Simple (autonomous) GPS is free, and depending on the reciever will be accurate to about 10 meters. You can purchase various types of corrections to improve on this ranging from WAAS, DGPS to NRTK depending on the capability of your receiver and how much you want to pay. Sub-meter broadcast corrections via WAAS are available on many mid-range receievers, whereas you will require a survey grade reciever and RTK or NRTK corrections for centimeter accuracy. The accuracy of an acceleration signal is based on positional accuracy and how often your position is updated, see NMEA 0183 for data formats. Some corrections are better suited to moving observers, e.g. RTCA is designed for aircraft whereas RTCM is designed for marine use. On survey grade receivers you can typically configure the dynamics of the unit to be static, slowly moving or quickly moving to suit your application.
Edit: With regards to other comments about the Americans turning the signal off, this is highly unlikely, as the russians also have actively maintained sattelites out there (Glonass), and europe is putting more into space (Gallileo). Newer receievers, often dubbed GNSS and G3, combine corrections from all these constellations to improve accuracy and reliability.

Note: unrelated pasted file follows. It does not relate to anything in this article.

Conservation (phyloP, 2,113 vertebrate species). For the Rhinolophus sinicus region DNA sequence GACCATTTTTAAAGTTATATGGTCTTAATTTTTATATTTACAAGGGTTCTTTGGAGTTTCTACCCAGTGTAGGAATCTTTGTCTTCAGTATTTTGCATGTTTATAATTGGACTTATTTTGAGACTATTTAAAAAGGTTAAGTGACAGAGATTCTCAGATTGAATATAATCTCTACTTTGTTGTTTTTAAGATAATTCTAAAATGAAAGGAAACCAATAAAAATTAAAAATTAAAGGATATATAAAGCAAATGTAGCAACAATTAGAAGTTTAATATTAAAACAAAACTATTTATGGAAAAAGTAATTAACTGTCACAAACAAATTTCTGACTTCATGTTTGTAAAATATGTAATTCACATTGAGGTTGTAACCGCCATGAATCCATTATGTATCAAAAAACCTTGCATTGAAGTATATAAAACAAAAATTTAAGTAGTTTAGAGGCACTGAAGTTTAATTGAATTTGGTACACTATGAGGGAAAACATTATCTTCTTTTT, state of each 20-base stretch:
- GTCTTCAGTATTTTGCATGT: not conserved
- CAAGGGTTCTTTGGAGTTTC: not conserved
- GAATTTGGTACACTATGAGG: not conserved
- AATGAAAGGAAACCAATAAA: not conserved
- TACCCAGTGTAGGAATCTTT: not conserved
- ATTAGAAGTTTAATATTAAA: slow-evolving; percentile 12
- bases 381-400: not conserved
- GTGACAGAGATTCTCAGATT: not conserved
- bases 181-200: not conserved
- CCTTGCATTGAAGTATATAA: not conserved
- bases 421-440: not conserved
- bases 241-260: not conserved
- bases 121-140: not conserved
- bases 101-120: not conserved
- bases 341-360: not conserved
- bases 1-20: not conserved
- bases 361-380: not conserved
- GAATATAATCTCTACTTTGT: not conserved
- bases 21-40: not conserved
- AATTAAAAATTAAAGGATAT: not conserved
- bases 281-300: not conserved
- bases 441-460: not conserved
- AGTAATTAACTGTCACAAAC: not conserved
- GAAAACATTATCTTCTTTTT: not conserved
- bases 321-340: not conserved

Edit 2 Using autonomous GPS without any other sensors, time tends to be very accurate and position much less so, so a good way of getting velocity is to model the probable dynamics of your movement, and use that model for smoothing purposes. e.g. If you join the dots on raw GPS position you get a zig zag line, whereas if you are driving in a car you know that you are generally travelling in a reasonably straight line, and changes in acceleration are similarly smooth. Thus if you take your recent positions, and do a least squares line fit, arc fit, or similar curve fit through them, you get the most probable line travelled. You can use this line to get a better running average determination of velocity. If you have background mapping of a road, you can also use that for regression analysis and velocity prediction. If the average direction you are travelling is varying wildly in this scenario, and the position isn't changing much, chances are that your are static. In a ship or plane the dynamics are different, you might have much larger radii that you can possibly turn through, and can factor these into your analysis. If you are walking, you can zig zag all over the place, although you usually don't. For this reason, many hillwalking GPS units include a magnetic compass and correct for bearing.